From a production point of view, malt whisky is less influenced by the barrel, while fermenting for a longer period of time, so it will have a distinct fruit flavor. Fresh fruit aromas like flowers, freshly cut lawn, green apples, pears and pineapples. Some malt whiskies will also have some lemon zest, or flour sack notes. These whiskies are light-bodied and finely textured, and can show a balanced sweetness in the middle of the tongue. The distiller selects the original spirit used to age the casks, using the portion of the spirit that was distilled earlier in the heart.
Malt whiskey from bourbon barrel aging will often have vanilla, coconut and spice flavors, this whiskey itself also has a more intense fruit aroma, like soft peaches, apricots, and occasionally mango and guava sweetness. When producing this type of whisky, the fermentation time is also longer and the distiller selects a wider range of cores.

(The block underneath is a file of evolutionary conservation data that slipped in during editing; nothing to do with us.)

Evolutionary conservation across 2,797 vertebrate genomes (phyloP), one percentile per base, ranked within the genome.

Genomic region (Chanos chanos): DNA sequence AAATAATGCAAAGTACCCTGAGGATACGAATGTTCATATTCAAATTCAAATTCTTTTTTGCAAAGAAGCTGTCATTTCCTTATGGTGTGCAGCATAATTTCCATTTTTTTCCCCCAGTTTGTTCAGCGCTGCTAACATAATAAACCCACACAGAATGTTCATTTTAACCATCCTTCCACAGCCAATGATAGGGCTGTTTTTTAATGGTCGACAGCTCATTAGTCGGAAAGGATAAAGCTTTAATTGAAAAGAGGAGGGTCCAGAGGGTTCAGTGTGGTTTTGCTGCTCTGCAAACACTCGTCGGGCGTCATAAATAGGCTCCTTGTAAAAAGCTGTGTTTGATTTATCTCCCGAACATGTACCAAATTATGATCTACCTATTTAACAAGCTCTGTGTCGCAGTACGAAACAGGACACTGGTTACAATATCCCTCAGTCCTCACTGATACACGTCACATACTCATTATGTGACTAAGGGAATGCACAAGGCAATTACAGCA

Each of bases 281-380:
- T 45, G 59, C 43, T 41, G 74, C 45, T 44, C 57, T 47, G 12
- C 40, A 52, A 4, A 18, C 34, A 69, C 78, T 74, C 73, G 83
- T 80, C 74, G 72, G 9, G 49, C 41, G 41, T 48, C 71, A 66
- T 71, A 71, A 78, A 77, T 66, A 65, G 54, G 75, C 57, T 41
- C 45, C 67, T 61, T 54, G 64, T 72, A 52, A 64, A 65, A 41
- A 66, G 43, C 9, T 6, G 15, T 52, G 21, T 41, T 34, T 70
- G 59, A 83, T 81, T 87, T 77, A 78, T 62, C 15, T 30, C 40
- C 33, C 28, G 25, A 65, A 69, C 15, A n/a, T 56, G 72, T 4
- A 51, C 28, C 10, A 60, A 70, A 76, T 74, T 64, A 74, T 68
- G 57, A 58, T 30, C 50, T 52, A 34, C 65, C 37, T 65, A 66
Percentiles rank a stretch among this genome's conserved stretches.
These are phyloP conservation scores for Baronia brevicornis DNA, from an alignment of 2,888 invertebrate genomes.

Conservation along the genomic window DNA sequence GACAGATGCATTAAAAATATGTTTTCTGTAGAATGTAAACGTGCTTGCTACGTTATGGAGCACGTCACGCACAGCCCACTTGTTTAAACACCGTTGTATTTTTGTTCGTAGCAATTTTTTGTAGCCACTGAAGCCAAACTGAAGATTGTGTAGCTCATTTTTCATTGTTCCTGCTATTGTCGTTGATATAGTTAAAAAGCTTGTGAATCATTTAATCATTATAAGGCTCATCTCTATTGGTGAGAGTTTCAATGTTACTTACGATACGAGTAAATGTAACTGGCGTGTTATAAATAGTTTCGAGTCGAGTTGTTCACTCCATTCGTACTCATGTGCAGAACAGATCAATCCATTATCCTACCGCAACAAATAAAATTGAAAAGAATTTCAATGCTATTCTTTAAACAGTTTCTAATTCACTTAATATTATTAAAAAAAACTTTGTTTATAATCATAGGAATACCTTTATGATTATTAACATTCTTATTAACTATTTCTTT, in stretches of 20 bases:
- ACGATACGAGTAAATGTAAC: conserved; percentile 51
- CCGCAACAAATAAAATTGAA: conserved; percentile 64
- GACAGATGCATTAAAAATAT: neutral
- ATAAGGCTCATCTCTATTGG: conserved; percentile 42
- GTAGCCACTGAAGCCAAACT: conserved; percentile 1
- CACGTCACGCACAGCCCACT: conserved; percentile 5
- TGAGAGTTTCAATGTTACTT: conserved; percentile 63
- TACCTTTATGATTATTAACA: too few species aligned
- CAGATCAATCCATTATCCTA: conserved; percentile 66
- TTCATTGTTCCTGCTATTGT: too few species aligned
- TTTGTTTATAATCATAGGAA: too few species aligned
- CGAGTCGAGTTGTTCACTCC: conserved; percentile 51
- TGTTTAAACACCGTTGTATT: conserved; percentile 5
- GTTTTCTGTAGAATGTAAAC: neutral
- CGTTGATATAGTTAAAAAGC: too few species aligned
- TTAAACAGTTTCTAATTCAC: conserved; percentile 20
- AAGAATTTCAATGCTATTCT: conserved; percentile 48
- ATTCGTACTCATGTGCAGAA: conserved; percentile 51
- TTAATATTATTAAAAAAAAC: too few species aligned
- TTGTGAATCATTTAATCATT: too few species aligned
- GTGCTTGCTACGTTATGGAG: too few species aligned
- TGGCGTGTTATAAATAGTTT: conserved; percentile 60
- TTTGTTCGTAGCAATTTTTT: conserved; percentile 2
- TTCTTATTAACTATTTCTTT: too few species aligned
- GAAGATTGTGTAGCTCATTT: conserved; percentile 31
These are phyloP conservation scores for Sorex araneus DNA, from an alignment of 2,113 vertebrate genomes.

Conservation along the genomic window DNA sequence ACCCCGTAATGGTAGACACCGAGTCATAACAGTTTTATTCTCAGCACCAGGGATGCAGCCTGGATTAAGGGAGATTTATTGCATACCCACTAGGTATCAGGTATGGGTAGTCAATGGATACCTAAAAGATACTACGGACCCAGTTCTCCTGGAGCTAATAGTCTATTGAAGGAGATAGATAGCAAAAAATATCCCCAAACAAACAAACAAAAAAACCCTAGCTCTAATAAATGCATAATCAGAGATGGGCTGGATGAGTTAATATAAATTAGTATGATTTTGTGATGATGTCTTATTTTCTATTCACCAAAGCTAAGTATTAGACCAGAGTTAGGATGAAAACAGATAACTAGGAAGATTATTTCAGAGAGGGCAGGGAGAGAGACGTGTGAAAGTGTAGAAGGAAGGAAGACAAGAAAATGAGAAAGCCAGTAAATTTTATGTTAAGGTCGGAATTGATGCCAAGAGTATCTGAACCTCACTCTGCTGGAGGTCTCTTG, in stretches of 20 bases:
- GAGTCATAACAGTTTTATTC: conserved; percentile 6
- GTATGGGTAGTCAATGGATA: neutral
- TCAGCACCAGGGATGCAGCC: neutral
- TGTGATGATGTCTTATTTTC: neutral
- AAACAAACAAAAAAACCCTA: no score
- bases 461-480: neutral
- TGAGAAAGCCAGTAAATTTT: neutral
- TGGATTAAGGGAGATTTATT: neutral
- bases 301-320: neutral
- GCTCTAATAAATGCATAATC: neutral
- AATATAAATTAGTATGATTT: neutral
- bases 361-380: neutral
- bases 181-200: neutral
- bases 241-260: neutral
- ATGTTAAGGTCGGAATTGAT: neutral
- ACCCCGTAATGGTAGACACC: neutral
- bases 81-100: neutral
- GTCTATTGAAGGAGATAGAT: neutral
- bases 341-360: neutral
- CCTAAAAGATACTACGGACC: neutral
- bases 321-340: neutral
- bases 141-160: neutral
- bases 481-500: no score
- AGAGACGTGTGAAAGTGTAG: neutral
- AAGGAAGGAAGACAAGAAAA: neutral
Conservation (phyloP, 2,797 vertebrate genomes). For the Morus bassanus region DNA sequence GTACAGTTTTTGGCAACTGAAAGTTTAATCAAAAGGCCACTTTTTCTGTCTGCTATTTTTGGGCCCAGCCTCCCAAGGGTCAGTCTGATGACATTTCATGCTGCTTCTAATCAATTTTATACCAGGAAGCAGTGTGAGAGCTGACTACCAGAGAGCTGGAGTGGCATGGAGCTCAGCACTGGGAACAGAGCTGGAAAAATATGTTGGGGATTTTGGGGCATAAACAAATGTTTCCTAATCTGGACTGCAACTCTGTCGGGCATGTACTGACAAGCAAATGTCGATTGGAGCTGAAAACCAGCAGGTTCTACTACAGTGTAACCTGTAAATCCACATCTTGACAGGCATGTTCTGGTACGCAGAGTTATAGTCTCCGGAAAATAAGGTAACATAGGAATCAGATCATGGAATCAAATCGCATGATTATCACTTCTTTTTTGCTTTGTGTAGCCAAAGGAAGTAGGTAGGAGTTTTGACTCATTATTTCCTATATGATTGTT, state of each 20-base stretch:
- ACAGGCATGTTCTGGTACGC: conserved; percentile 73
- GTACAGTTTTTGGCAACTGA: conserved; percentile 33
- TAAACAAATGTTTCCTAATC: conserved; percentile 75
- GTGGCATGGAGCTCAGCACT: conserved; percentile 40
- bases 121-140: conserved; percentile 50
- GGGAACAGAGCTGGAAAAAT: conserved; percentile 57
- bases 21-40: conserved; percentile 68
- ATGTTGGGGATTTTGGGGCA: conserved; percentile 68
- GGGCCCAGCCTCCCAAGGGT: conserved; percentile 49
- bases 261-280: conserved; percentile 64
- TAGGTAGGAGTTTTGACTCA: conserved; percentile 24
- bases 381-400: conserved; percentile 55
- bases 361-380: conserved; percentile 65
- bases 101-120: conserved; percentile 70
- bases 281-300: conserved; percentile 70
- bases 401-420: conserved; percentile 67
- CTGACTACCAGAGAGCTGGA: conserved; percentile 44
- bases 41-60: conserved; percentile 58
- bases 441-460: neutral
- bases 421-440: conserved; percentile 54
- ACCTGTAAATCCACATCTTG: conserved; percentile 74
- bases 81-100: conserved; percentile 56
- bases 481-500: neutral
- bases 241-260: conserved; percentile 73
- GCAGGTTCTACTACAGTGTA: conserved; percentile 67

Deep, full-bodied and slightly heavier, this is the tone defined by the old Sherry casks for these malts. European oak casks have a higher tannin content with notes of clove and a touch of thread, while sherry immersed in oak casks brings out notes of pecans, dates, raisins and molasses. The newer the barrel used and the longer the barrel has been aged, the more intense this type of whisky will be.
The peat burned during the drying of the malt, a step that stops the barley from continuing to germinate, usually brings a smoky and peaty taste to the whisky. The smoke from the peat carries an aromatic oil called phenol, which adheres to the seed coat of the barley and does not disappear throughout the distillation and maturation process. The more peat burned, the more smoky the whisky will be, and the further back the distiller selects the core, the more intense this smoky flavor will be.
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